Codes of conduct have been part of American business culture since the World War II era. Johnson & Johnson was an early adapter, publishing a company creed in 1943 that supported corporate responsibility. Today a code of conduct is an organization's pledge to conduct itself in a reputable, trustworthy fashion. Legislation and the need for accountability across international borders gives the code of conduct added importance.
Behavior Road Map
An organization’s code of conduct, or code of ethics, outlines the standards of behavior for employees, vendors and the management team. This performance framework defines acceptable and unacceptable actions in a variety of situations with the intent of maintaining the organization's integrity and legal compliance. Ideally it removes doubt that might cloud employee and executive judgement concerning topics that include:
- Business and personal use of the organization's property
- Record keeping and disposal
- Conflicts of interest
- Information security
- Gifts, entertainment and meals
- Electronic files, email and Internet
- Financial integrity, and
- Political contributions
The existence of a code of conduct does not prevent fraud. However, without a specific policy for job performance, employees might be more apt to act in ways that tarnish the company's reputation and legal standing, according to Inside Indiana Business.
A survey performed by LRN, a global ethics consulting firm, showed that 82 percent of employees apply their company's code of conduct on the job and 63 percent believe it "helped alter behavior or direct decisions."
No company can afford to inherit ethical problems when merging with or acquiring another firm. A code of conduct can be the first pre-acquisition investigative point a corporate buyer uses to evaluate the risk potential of a target company. Other stakeholders turn to the code of conduct to gather information about an organization. For example, prospective employees, vendors and suppliers can look at the code of conduct to learn company expectations for their partners and workforce and to decide if it's an organization with which they want to associate. Communities and industry watchers such as labor unions can judge an organization's commitment to issues that concern them such as political relations and conservation by reviewing the code of ethics points on those issues. Investors and employees can evaluate management’s decision-making and values by comparing their actions to the code of conduct.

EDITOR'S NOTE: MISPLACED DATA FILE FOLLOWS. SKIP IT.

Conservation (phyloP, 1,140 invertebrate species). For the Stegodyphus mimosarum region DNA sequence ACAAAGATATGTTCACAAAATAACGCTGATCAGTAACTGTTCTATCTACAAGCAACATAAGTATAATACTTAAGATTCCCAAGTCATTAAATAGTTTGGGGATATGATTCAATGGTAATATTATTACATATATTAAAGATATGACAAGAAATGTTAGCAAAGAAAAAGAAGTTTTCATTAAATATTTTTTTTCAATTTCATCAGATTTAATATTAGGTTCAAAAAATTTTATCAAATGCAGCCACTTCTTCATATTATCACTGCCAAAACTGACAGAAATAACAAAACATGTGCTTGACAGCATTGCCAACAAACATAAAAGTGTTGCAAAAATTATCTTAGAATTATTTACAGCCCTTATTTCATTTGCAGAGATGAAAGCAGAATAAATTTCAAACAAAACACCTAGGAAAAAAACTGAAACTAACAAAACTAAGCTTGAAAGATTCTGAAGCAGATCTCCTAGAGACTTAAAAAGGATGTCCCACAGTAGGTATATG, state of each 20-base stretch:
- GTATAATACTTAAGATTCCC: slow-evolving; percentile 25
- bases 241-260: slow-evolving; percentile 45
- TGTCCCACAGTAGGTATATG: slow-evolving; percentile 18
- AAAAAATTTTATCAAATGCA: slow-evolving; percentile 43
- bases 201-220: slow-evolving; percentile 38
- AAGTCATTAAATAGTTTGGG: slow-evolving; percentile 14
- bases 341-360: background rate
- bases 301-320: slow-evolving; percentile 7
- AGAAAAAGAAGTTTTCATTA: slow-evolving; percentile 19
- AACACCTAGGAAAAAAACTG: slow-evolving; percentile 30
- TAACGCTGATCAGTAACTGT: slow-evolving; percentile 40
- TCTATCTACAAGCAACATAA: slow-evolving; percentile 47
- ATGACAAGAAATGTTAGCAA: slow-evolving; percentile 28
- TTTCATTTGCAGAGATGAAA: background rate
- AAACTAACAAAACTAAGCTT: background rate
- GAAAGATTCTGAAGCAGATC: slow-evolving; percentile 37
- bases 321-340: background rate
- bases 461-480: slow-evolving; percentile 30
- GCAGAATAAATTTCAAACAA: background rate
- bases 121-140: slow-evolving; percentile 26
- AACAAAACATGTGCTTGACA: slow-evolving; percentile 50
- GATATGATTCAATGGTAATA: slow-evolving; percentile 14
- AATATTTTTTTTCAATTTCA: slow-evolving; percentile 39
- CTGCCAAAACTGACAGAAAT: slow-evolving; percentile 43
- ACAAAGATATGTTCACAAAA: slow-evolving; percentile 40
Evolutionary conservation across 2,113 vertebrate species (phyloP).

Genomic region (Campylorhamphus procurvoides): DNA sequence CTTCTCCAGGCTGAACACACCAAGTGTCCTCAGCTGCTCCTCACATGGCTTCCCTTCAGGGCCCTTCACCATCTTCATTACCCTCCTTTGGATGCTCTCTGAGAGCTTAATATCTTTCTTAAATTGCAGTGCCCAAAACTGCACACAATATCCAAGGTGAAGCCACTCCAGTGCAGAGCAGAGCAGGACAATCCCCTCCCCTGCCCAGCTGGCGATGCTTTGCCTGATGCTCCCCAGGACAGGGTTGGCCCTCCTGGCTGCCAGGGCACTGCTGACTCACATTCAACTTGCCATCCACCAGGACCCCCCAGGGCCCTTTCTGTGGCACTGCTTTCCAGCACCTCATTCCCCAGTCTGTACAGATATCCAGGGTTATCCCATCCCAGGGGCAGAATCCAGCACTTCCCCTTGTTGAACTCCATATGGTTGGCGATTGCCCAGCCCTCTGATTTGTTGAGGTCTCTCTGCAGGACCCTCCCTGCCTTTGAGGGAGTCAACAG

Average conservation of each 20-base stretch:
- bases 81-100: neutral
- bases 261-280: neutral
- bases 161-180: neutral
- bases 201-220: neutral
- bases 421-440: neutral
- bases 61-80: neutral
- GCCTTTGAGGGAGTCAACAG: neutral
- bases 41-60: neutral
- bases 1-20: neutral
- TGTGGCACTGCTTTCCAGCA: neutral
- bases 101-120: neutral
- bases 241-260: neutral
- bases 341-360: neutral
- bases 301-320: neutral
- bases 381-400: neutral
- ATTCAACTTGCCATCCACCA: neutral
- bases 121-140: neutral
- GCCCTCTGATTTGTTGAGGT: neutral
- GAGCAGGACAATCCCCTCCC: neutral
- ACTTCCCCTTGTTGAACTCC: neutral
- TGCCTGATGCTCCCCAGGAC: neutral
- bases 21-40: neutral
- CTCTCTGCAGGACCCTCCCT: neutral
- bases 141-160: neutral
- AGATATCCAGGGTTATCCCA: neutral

Since February 2003, public companies in the U.S. must abide by the code of ethics rules set forth by the Securities and Exchange Commission for compliance with the Sarbanes-Oxley Act of 2002. The law requires each to publish a code of ethics for its chief and financial executives on its website and in its annual report. NASDAQ and the New York Stock Exchange expanded this requirement for listed firms to include a code of conduct for the board of directors and entire workforce, while the Federal Sentencing Guidelines for Organizations issued by the U.S. Sentencing Commission in 1991 requires businesses to train employees on the code of conduct.
Codes of conduct are not exclusive to businesses. Many agencies within the federal government have a code of conduct to instill public trust. The U.S. Office of Government Ethics has its Standards of Ethical Conduct for Employees of the Executive Branch, while the U.S. Department of the Interior has an Ethics Guide for DOI Employees. The U.S. Department of Justice's Do It Right ethics program covers 14 principles ranging from outside employment to procurement.
Professional associations, particularly those that issue certifications, also use a code of conduct to instill integrity among members and promote respect and trust with the audiences they serve. For example, the American Dental Association, the National Society of Professional Engineers and the American Bar Association have rules for professional conduct against which a member can be held accountable.